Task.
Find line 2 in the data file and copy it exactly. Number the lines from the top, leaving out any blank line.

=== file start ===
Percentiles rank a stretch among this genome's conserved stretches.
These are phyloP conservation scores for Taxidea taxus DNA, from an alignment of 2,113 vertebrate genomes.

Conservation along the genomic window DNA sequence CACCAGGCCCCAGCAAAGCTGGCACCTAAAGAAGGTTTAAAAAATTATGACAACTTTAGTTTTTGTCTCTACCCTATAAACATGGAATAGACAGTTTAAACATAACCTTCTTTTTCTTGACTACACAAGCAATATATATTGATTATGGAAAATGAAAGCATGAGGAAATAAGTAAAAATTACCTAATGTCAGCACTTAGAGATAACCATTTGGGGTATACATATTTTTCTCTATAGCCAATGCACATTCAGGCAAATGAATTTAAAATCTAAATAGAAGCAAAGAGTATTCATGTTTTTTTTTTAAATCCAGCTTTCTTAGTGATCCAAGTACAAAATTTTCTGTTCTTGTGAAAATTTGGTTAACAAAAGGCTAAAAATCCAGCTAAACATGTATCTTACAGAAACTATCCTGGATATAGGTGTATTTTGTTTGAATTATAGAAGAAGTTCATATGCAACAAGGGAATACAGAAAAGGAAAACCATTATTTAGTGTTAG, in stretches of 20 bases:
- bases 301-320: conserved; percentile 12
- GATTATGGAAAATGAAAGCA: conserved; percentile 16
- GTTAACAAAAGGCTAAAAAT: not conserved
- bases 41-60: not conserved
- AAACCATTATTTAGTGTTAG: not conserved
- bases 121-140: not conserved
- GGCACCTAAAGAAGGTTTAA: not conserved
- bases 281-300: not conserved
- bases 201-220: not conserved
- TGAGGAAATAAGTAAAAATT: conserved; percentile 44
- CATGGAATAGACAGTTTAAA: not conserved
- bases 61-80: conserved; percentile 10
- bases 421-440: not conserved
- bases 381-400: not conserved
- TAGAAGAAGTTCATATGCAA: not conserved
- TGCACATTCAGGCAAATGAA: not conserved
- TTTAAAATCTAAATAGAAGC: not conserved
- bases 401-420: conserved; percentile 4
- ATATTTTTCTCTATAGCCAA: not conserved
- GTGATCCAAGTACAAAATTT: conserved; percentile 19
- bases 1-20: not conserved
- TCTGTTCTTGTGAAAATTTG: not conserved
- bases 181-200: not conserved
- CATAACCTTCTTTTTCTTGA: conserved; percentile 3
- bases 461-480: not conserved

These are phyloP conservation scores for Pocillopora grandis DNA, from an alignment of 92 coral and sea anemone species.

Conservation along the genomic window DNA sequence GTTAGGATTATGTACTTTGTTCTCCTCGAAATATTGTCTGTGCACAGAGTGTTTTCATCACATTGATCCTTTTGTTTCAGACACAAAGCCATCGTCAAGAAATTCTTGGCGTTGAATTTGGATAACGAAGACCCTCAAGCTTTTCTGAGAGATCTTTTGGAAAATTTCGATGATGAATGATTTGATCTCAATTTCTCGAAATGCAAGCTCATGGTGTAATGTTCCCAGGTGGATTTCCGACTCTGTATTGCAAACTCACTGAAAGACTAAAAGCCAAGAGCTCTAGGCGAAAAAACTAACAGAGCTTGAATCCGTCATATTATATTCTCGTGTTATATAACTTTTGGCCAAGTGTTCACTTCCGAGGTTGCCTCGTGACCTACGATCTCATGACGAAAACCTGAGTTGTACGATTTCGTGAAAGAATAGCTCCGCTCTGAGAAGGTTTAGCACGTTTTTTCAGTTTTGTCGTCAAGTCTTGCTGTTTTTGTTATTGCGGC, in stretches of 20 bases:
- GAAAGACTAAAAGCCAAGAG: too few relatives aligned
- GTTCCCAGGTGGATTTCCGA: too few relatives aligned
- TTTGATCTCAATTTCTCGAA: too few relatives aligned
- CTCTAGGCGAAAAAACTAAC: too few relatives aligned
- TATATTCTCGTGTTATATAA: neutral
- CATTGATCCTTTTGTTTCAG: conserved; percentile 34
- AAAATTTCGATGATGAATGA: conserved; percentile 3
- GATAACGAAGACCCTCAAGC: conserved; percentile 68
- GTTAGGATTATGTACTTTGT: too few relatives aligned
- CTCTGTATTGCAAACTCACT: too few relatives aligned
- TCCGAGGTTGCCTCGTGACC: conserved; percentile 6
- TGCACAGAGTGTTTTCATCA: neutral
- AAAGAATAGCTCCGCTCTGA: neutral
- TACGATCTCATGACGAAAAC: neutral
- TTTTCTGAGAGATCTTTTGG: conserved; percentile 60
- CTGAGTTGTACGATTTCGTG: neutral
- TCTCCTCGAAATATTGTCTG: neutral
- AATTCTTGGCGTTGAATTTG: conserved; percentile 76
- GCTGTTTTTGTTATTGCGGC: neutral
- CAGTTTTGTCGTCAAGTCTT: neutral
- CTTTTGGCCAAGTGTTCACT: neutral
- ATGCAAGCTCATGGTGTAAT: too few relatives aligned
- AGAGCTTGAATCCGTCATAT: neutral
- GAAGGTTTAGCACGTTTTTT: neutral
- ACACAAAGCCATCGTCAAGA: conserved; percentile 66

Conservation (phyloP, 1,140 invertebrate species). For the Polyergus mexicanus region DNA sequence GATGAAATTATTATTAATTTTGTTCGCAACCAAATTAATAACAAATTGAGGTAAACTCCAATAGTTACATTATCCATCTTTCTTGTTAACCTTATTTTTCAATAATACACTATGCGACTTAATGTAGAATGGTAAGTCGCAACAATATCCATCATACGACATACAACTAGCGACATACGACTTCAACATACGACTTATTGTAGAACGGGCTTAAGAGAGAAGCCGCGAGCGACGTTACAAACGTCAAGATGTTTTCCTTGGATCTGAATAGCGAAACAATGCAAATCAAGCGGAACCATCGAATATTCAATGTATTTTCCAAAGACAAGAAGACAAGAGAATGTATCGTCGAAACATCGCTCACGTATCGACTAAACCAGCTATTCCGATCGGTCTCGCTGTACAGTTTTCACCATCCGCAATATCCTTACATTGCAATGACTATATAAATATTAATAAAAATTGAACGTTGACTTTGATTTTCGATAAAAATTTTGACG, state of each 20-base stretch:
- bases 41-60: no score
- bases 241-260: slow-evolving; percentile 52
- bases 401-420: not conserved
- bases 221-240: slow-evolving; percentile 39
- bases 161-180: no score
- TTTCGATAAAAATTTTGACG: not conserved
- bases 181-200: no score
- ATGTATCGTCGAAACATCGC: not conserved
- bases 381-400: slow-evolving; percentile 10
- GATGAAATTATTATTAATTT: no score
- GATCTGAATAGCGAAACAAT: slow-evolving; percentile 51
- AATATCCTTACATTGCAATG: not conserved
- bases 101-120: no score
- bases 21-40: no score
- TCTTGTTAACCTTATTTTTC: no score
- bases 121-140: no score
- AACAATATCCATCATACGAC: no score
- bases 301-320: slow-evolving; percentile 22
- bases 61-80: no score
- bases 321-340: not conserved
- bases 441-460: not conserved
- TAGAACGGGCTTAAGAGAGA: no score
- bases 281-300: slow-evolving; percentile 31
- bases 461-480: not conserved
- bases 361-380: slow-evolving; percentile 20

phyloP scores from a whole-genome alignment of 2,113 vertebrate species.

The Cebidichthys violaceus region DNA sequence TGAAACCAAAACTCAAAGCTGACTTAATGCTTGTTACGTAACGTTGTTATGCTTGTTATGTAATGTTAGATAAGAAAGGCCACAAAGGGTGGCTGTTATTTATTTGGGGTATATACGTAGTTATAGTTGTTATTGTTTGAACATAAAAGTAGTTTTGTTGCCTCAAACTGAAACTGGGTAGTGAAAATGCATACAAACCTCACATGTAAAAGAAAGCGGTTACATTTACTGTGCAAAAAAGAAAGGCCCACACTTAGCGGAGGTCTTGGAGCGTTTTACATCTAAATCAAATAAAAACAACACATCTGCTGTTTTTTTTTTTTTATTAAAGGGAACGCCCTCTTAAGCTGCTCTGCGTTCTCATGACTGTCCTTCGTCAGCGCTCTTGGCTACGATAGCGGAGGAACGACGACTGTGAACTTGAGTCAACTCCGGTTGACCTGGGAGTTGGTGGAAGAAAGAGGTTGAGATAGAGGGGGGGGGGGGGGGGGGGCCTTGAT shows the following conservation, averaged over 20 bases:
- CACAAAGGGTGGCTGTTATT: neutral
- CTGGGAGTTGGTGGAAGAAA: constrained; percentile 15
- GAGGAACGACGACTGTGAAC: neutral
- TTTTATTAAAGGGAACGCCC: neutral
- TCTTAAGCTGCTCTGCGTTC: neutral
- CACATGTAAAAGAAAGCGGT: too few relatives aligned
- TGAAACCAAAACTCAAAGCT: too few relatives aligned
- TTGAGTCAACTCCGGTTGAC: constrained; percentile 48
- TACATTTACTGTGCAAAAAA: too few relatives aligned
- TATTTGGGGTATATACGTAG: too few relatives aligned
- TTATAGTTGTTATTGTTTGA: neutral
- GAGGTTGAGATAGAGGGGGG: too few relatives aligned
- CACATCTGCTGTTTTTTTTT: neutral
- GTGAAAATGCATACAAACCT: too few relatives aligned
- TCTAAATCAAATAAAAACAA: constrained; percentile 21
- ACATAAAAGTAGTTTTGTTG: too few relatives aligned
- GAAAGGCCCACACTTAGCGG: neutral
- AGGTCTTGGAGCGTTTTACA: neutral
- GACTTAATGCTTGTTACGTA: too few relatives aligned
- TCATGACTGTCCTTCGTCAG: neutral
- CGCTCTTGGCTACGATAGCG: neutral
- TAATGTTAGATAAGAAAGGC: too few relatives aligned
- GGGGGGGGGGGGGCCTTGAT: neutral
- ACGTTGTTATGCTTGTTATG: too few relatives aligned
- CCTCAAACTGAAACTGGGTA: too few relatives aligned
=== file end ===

These are phyloP conservation scores for Taxidea taxus DNA, from an alignment of 2,113 vertebrate genomes.